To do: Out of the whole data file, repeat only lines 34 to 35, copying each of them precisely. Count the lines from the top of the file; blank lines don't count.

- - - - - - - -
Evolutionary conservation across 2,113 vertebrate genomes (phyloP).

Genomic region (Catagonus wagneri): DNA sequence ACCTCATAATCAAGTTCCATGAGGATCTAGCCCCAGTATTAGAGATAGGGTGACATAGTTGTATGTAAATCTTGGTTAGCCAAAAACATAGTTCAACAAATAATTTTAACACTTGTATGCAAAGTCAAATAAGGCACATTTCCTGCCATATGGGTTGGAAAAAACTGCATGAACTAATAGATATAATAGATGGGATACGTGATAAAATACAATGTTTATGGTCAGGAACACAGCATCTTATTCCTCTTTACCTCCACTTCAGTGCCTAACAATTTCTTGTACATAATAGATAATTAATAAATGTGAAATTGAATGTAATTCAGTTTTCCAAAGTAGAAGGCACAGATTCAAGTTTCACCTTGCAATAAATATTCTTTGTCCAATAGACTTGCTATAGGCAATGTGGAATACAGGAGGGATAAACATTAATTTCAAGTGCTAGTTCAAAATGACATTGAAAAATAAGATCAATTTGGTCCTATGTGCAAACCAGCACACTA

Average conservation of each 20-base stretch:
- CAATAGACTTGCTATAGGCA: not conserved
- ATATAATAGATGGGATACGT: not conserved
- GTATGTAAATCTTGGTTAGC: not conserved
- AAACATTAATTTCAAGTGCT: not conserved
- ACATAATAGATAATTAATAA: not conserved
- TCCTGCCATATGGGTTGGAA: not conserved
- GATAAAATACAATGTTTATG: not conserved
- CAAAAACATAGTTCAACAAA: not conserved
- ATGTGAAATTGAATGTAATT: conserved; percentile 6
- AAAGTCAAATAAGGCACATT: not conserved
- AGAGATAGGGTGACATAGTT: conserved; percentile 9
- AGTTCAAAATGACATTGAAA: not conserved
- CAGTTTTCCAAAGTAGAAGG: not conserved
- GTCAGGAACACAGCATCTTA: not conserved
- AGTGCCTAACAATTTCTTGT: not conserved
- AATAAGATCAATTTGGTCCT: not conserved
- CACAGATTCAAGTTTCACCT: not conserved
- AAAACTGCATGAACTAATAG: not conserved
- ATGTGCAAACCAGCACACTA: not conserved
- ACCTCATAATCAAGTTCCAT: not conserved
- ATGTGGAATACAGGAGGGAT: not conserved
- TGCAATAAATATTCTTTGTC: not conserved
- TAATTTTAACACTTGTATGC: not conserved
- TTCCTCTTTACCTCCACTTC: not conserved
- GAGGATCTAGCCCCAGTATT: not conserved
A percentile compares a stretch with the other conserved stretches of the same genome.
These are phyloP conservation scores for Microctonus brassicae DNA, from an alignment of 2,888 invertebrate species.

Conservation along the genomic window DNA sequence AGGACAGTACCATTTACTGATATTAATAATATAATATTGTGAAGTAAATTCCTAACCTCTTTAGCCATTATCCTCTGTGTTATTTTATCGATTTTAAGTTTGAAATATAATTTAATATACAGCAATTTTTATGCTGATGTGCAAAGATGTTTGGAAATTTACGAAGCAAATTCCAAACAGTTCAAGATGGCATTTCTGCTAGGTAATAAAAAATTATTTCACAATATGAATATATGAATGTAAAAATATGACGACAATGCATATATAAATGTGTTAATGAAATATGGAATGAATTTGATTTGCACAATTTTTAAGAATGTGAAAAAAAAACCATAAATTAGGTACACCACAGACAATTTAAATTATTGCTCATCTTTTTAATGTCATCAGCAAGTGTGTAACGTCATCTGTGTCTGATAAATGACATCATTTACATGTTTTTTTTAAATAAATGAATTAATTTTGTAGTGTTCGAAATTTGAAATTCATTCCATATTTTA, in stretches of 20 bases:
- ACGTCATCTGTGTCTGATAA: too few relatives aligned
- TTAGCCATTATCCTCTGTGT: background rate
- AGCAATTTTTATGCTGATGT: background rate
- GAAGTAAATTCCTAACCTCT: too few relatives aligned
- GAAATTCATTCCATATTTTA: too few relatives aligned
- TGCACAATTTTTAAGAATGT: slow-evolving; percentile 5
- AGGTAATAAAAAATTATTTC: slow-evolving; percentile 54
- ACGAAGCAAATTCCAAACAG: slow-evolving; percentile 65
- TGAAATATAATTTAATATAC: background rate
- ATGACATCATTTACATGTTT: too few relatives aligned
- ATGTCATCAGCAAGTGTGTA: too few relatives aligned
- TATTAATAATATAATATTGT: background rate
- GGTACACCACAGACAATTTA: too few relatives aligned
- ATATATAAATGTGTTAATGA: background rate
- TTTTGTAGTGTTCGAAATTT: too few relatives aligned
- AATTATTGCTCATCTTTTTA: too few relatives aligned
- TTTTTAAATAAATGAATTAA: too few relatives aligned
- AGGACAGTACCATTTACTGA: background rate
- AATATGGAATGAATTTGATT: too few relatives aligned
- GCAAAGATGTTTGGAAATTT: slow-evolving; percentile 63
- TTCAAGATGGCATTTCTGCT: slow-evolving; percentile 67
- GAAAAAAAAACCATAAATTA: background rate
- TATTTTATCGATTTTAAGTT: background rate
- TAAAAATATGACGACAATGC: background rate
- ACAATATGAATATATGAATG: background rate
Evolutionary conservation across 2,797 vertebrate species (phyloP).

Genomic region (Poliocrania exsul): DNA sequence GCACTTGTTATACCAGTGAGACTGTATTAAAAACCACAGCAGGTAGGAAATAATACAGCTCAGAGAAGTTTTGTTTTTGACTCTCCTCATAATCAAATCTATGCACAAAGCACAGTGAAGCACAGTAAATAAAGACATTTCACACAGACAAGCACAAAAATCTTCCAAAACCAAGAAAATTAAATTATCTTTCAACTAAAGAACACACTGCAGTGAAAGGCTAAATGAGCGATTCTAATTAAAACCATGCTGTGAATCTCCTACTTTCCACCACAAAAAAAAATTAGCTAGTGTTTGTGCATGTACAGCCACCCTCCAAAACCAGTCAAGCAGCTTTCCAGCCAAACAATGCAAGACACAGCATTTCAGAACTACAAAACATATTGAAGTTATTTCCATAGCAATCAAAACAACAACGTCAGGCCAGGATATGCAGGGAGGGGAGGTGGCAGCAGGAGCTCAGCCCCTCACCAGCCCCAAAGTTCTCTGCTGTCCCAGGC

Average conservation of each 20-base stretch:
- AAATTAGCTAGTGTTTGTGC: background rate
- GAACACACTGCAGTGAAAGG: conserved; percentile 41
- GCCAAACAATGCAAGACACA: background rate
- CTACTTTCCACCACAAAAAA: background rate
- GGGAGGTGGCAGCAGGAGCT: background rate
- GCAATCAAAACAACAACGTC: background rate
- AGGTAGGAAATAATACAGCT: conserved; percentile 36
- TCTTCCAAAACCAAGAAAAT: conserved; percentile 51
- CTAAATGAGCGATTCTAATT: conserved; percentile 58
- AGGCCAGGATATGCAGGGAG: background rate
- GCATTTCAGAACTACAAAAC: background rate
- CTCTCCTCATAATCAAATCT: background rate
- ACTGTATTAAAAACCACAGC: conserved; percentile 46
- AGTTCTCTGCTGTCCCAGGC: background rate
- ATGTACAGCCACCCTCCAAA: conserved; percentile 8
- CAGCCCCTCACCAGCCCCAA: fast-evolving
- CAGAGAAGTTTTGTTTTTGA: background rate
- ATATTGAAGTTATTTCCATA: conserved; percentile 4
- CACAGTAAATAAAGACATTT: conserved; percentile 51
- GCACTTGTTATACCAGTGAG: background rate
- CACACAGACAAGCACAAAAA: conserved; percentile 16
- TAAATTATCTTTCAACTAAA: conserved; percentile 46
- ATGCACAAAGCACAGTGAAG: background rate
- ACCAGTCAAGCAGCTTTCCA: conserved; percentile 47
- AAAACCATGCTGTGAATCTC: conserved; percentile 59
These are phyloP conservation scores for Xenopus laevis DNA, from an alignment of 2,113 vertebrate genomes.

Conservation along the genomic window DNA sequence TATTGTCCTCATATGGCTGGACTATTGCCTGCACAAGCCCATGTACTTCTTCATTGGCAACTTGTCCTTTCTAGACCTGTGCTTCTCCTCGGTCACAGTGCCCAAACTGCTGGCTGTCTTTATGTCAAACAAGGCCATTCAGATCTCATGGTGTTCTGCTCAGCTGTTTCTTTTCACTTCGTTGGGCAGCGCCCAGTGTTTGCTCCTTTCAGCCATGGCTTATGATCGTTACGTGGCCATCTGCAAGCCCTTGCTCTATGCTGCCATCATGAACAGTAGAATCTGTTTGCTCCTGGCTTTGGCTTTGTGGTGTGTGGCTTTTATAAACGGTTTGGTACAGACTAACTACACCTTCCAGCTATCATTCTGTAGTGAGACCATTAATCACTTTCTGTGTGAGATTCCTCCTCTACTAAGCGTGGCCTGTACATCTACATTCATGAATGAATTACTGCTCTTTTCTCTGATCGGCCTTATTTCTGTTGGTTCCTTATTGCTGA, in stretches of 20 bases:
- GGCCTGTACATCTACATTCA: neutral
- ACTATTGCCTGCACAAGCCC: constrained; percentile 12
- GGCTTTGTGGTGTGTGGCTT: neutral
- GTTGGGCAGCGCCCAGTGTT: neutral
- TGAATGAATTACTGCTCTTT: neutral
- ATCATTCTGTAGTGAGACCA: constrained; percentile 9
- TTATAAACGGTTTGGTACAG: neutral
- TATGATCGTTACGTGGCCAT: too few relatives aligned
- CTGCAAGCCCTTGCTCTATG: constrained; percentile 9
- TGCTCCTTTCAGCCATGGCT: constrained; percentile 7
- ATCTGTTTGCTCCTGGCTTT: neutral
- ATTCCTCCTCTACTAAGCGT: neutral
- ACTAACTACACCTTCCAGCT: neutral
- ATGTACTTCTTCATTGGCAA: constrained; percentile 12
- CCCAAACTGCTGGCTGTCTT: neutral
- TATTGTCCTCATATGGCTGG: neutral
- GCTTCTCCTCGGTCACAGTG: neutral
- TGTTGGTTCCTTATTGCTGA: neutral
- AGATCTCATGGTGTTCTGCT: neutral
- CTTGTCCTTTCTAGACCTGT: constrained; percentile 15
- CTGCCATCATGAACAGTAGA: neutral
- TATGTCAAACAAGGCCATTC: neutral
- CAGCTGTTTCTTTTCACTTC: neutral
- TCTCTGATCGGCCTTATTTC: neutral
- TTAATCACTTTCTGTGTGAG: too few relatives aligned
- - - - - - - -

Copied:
- AGCAATTTTTATGCTGATGT: background rate
- GAAGTAAATTCCTAACCTCT: too few relatives aligned